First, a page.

Unguarded, Amy Grant's sixth regular studio album (and ninth album overall), marked her big pop move. After 1982's Age to Age and 1984's Straight Ahead went gold despite distribution restricted mainly to Christian bookstores, Grant's management forged a distribution deal with major independent A&M Records for Unguarded, and the album was backed with a promotional campaign and national tour in keeping with a front-line pop act. Grant's producer, Brown Bannister, had been listening carefully to the pop charts throughout her career, and here he seemed determined to give her the kind of sound that would compete successfully on the secular airwaves of the day. For the mid-'80s, that meant synthesizers, programmed drums, and more synthesizers. And Bannister succeeded. It was easy to imagine the tracks on Unguarded being played alongside hits by the Cars, Duran Duran, and Thompson Twins on pop radio. What also made that transition easier was the only lightly spiritual content of the lyrics. In song after song, Grant (who contributed to seven of the ten tunes, mostly writing words) and her collaborators described life as a struggle and suggested encouragement; if you listened carefully, words like "God," "Jesus," "holy," and "pray" might turn up once per song, or might be only implied by context. In her earnest breathy voice, Grant instructed her fans that they'd better "Wise Up," "Fight," and know "Who to Listen To" (and who not to listen to), but, as those fans bopped along to the synthesized beats, they could be forgiven for missing most of the Christian message if they didn't consult the lyric sheet. As a result, Unguarded worked as intended, producing a Top 40 hit in "Find a Way" and reaching the Top 40 of the LP chart itself. And, as would become apparent, that was only the beginning.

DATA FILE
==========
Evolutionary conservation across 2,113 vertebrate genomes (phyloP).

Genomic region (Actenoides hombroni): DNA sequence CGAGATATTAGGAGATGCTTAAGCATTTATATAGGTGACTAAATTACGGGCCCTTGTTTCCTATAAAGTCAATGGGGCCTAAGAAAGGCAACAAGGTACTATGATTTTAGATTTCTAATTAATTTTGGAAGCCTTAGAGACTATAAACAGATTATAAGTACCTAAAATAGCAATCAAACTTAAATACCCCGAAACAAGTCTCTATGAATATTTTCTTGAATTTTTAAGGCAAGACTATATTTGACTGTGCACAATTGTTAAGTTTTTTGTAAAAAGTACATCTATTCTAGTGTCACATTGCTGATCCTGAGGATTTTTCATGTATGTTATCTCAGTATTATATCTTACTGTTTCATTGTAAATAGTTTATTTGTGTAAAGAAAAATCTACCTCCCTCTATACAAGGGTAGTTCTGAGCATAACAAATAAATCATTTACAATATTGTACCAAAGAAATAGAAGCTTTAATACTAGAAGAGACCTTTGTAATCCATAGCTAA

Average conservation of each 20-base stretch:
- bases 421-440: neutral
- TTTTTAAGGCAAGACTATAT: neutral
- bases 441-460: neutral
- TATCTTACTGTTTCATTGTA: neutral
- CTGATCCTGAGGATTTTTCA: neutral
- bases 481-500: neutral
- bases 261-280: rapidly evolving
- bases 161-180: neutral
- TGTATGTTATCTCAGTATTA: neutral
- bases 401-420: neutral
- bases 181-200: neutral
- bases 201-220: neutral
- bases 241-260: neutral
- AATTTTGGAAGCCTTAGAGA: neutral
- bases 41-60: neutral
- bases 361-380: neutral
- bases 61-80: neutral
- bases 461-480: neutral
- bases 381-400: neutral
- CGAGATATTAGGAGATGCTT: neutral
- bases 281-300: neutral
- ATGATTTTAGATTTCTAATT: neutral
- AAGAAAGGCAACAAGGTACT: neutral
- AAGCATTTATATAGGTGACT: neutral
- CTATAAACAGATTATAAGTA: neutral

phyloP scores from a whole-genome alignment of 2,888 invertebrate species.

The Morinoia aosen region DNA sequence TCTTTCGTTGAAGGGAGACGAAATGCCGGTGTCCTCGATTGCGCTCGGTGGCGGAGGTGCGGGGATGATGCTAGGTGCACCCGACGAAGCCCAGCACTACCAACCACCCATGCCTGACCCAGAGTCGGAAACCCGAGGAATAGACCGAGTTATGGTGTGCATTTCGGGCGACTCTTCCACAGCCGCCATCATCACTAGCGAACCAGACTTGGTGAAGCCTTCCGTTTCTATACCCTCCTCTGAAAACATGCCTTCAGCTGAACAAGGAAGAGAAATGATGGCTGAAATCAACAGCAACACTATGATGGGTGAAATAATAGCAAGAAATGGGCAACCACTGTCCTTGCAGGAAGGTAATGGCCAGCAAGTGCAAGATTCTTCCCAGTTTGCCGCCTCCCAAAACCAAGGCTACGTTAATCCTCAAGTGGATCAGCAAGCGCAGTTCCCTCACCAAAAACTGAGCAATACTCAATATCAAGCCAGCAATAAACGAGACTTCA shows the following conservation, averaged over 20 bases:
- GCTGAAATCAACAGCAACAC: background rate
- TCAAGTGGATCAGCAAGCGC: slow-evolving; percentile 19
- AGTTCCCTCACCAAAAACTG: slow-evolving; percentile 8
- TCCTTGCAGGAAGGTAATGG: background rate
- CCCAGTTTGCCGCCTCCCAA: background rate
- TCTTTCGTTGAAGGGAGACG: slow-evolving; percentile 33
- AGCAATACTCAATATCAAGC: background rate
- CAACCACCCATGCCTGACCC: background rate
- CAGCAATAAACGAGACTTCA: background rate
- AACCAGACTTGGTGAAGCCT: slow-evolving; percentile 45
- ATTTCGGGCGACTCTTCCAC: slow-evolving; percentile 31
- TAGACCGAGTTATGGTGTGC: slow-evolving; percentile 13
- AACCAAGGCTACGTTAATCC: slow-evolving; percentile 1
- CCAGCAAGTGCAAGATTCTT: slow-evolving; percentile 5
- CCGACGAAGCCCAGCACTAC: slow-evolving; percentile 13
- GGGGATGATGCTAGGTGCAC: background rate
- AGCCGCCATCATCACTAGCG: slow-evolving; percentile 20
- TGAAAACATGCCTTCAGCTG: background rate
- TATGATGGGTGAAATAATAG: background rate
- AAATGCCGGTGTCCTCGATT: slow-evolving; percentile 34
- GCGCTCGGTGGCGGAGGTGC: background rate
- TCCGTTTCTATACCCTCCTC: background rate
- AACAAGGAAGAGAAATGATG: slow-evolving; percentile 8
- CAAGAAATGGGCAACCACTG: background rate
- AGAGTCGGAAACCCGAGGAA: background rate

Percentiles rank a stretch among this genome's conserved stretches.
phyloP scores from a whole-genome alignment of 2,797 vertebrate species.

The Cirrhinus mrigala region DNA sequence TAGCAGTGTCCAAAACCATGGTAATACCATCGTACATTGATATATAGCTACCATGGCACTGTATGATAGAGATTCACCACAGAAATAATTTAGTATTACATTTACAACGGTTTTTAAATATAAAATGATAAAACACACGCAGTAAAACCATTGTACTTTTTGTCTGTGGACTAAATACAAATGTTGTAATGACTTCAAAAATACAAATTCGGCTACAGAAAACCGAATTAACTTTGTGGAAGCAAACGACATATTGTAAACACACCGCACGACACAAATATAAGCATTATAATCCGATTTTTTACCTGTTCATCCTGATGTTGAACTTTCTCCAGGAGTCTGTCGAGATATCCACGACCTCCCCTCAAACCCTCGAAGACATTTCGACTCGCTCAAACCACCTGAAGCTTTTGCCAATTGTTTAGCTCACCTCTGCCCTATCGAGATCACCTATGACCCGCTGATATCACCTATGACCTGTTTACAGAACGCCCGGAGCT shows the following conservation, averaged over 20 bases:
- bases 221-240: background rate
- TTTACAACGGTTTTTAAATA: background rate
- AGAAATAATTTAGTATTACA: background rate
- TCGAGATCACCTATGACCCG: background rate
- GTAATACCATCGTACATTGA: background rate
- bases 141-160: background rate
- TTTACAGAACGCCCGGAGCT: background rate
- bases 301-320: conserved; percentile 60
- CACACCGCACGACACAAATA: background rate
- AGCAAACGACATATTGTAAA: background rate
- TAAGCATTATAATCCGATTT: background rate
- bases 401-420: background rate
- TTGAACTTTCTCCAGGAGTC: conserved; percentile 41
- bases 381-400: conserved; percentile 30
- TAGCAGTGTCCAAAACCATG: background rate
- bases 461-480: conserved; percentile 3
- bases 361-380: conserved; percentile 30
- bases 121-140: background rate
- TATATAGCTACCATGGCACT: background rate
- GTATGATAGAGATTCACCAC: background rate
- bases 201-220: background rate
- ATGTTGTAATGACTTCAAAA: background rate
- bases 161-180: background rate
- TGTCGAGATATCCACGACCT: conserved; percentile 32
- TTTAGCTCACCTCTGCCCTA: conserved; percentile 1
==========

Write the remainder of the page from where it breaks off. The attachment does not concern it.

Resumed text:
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AllMusic Review by William Ruhlmann